Burke Museum in Seattle, Washington
The Burke Museum in Seattle, Washington is the oldest of its kind West of the Mississippi River. It is Washington’s official State museum. The Museum has a collection of artefacts totaling 16 million, with a large collection of bird’s wings that are spread for all to see. The Burke acts as a research facility in subjects like Anthropology, Mammalogy, Herpetology, Botany, Ornithology, Geology and Paleontology. Burke relies highly on its finds and research and asks all who visit to respect what it is on display.
In fact, the 16 million artefacts that are on display serve a variety of purposes: like the education of 70,000 students and Pre-k-12 school kids who look to the programs that travel all over the state. Researchers around the globe look to the artefacts as resources for their studies; like the health of the Puget Sound, and boat making techniques that have become undervalued or no longer in use. The Burke’s collection is preserved to aid them in the past and future of biodiversity and the museum’s cultural heritage is just as important for research. Burke Museum
»Young Naturalists Society
The Young Naturalists Society started off as an idea by a group of naturalists in the 19th century and was led by Orson ‘Bug’ Johnson. The Burke museum that know stands in the place of the history club was once a meeting ground that embraced the bylaws and constitutions, and formed the official name, ‘’Young Naturalists Society’ in 1880. In 1882 Orson, a biology instructor at the University of Washington had a love for bugs and retained 20,000 in his grasp; bringing them back, and developing the largest natural history collection in the Northwest (Pacific.) The artefacts were stored in a backroom, and Johnson pushed forward more and more specimens for further dissection and understanding.
The Burke museum is now storing a huge catalogue of specimens/assortments that have left its past in the shadows. ‘The Herpetology section’ stores amphibians and reptile samplings, while the ‘Ichthyology’ section preserves 11 million fish sampling, that is one of the largest in North America. The ‘Genetic Resources’ anchors many animal tissues that are used for future and current research, and has revealed copious details to their notes. ‘Malacology’ has 250,000 mollusk specimens taken from clams, snails, and chiton and nautilus snails and ‘Ornithology’ is the Science behind the history of the environment and past populations. The other biological sections remain under heavy examination and protection as the past, present and future remain sealed in the museum's haven. Photo: Burke Museum
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The exhibits that happen at the Burke Museum vary accordingly with contexts and descriptions of the life that once was in our environment and eco – system. Looking at the ‘Wild Nearby’ dips into the biological diversity that the North Cascades offer. The exhibition communicates how wildflowers, frogs and woodpeckers detail how the region is changing. ‘Washington’s First Dinosaur’ unearths the fossils of an 80 million year old ancestor that once walked the earth before humankind. The therapod dinosaur left behind a left femur bone and was discovered by wondering paleontologists by the shores of Sucia Island State Park. ‘Treasures of The Burke’ is a colorful display of more than 100 objects, with colorful gems, glittering works of art, and a multitude of colorful birds to be seen and not heard. ‘Pacific Voices’ gives a voice to the many cultures that lived around the Pacific Rim. The exhibition works as a cultural inclusion – including 17 ethnic communities and tribes. The categories of this exhibition are teachers and elders, language and stories and ceremonies. The Burke shows the Inupiaq’s whaling culture, the sounds of the Hulu, and the Korean’s traditional wedding ceremony. It brings together the Pacific, and unifies residents to their past neighbors.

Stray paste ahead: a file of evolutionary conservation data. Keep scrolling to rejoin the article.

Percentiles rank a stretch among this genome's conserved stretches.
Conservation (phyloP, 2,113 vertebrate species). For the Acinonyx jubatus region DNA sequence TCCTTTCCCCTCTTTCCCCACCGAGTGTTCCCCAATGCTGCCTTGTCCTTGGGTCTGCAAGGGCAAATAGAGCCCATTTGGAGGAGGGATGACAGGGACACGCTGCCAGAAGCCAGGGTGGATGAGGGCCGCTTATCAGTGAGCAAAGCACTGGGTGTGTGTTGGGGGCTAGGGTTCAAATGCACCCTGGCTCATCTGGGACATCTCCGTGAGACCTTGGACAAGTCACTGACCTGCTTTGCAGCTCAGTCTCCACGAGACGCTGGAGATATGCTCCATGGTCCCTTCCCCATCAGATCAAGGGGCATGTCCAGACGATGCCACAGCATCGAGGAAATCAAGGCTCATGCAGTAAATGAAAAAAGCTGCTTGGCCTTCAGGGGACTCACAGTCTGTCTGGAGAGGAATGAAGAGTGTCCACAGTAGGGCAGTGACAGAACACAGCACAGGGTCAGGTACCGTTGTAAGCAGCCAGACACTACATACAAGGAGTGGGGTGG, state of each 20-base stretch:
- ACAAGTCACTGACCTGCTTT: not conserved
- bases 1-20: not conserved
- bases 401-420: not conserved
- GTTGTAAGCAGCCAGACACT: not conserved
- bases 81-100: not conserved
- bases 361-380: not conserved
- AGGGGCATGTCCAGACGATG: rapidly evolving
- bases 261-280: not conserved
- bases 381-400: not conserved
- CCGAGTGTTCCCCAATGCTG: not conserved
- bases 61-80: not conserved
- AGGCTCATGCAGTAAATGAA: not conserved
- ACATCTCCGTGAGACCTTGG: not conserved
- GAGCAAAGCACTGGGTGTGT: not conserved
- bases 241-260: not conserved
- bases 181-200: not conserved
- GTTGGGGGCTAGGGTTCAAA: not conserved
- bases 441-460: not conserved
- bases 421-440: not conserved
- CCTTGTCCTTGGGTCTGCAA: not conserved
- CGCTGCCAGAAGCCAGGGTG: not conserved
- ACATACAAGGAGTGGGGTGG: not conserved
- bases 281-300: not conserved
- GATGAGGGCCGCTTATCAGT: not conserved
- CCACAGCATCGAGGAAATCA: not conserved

The Burke Museum asks visitors the question of ‘Why Study Evolution?’ The Burke curators have been conducting research on ‘the great family tree’ and are presently looking to find the answers that glue all living things as one. Other exhibitions include: ‘Life and Times of Washington,’ ‘Erna Gunther Ethnobotanical Garden’ and ‘Kanu Kaho’olawe: Replanting, Rebirth.
The Burke offers educational programs that aid the development of all who wish to join. The Grades start from Pre –K, all the way to college and adults, and offer programs like ‘Rock and minerals,’ ‘Fossils,’ ‘Rock, Paper, Feathers,’ and ‘Middle School Museum Experience’ and are aimed at the younger generation. In 2019 a new building will be opening; turning the museum into an inside-out experience.
Address: Burke Memorial Wash. St. Museum (BMM), Seattle, WA 98105, Phone: 206-543-7907 Photo: Burke Museum
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Burke Museum in Seattle, Washington
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